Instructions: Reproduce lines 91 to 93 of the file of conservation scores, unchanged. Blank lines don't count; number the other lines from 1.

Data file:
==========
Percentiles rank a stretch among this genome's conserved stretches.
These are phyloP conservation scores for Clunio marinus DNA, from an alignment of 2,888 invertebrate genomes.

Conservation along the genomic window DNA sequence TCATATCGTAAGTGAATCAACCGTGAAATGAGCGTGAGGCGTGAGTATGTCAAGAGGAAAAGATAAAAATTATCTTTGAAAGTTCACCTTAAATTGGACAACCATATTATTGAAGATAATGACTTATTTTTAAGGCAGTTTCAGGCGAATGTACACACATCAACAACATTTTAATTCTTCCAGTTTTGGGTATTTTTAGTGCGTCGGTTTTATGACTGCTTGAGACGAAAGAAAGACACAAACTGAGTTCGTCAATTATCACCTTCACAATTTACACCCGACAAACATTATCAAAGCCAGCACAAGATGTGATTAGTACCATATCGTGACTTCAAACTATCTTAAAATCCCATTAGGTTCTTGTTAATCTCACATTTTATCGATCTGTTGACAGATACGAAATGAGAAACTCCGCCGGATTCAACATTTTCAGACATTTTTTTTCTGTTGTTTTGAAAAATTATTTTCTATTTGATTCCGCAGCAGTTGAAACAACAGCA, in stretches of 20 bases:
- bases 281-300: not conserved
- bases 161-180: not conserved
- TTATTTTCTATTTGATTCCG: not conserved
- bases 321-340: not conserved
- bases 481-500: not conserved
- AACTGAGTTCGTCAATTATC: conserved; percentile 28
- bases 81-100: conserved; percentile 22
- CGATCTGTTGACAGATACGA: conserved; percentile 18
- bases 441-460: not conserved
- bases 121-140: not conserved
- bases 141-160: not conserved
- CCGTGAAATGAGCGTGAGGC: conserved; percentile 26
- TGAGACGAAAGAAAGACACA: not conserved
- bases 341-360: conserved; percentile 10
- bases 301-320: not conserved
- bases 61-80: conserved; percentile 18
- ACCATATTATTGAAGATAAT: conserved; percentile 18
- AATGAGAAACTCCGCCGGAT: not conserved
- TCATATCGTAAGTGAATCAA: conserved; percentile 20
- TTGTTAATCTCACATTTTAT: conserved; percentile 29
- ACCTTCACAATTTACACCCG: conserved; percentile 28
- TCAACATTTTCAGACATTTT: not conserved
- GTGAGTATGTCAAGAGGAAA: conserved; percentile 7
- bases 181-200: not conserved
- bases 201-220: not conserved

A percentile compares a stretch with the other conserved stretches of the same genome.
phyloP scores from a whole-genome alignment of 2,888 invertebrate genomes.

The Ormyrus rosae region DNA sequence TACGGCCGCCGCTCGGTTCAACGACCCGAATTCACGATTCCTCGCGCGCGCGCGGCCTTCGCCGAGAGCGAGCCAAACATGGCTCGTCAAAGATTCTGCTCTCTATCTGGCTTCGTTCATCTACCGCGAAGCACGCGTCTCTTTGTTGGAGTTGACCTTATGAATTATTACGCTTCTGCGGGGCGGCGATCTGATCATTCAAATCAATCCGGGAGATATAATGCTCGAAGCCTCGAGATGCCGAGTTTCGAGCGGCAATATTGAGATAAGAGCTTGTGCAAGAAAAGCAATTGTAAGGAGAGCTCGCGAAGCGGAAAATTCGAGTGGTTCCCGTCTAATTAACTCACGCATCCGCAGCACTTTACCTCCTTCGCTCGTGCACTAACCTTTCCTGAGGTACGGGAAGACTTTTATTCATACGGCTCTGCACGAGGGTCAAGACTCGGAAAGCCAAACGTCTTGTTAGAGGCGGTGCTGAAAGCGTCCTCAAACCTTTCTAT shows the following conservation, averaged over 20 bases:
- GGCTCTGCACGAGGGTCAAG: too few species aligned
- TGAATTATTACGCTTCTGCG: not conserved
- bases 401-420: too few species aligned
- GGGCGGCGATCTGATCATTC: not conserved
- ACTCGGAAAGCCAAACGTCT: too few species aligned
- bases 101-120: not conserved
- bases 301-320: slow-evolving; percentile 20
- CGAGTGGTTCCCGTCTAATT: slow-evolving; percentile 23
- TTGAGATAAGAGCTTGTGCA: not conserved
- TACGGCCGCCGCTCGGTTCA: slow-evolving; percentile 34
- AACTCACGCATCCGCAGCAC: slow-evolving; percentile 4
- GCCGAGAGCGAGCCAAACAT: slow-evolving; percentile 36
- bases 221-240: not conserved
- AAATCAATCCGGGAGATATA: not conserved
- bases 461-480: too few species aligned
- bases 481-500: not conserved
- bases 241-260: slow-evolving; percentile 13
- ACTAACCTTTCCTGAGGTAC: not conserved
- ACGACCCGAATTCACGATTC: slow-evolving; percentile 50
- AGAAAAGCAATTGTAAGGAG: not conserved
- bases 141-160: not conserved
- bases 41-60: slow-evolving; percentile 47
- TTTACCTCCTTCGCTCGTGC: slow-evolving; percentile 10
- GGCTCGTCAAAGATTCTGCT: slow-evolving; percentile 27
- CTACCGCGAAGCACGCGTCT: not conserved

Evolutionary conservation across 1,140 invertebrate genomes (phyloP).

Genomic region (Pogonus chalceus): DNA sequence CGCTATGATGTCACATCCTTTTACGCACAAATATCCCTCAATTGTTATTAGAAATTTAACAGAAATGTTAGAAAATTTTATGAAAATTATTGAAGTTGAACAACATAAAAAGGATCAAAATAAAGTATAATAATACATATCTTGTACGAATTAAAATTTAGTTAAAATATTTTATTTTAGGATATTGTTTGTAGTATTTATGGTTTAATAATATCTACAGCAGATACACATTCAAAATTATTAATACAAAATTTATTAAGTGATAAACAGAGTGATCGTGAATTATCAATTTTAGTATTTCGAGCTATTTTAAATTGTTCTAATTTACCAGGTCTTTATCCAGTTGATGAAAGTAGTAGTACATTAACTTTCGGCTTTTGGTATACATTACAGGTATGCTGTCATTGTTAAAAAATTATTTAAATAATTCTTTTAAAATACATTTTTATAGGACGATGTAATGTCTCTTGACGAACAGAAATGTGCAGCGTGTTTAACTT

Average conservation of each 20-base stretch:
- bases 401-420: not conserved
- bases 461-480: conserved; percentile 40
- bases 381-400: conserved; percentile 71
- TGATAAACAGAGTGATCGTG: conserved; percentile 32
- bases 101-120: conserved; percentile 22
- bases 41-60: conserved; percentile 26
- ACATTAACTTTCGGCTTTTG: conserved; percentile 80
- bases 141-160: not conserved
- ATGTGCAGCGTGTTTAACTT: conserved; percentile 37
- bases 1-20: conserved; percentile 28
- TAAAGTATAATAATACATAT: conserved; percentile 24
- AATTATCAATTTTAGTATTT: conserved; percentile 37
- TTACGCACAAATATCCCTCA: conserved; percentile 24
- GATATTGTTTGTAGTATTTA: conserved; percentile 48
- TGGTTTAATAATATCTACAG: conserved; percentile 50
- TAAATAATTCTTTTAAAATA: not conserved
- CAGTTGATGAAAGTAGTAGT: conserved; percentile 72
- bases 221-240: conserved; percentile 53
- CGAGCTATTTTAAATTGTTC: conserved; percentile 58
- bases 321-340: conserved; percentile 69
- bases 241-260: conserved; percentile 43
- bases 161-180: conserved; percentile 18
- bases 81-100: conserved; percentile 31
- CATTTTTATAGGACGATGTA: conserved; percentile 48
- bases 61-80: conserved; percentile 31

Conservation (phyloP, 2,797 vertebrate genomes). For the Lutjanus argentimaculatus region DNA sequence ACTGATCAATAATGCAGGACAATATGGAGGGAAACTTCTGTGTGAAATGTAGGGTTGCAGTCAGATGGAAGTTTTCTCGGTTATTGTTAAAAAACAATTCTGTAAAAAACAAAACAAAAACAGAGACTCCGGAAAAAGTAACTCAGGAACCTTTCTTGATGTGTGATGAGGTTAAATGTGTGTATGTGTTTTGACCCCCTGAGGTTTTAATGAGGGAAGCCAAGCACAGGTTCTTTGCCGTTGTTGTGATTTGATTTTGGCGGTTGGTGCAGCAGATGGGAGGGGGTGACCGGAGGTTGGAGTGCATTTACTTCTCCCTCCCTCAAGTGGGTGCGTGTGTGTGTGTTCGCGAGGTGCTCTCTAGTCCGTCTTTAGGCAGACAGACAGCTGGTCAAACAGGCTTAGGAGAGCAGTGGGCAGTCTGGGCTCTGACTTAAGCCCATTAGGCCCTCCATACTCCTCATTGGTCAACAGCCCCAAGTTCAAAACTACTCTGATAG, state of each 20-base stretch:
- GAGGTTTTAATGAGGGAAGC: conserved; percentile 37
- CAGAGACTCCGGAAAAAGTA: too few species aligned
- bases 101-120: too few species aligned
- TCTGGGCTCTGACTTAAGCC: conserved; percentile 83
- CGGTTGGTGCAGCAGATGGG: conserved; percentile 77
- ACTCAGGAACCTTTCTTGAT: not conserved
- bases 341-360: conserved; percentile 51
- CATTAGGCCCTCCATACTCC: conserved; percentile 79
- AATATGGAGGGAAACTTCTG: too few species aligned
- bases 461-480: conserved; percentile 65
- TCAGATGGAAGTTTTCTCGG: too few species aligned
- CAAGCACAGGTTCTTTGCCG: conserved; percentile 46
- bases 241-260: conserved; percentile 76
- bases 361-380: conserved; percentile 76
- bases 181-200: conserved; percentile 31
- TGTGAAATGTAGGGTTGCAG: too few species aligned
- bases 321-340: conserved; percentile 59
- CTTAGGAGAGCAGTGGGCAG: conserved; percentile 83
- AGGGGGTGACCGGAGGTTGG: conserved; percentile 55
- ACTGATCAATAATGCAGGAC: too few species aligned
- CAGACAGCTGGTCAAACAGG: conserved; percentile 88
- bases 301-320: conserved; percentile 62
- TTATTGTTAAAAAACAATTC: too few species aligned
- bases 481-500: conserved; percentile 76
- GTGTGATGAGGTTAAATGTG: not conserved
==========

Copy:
- ACTCAGGAACCTTTCTTGAT: not conserved
- bases 341-360: conserved; percentile 51
- CATTAGGCCCTCCATACTCC: conserved; percentile 79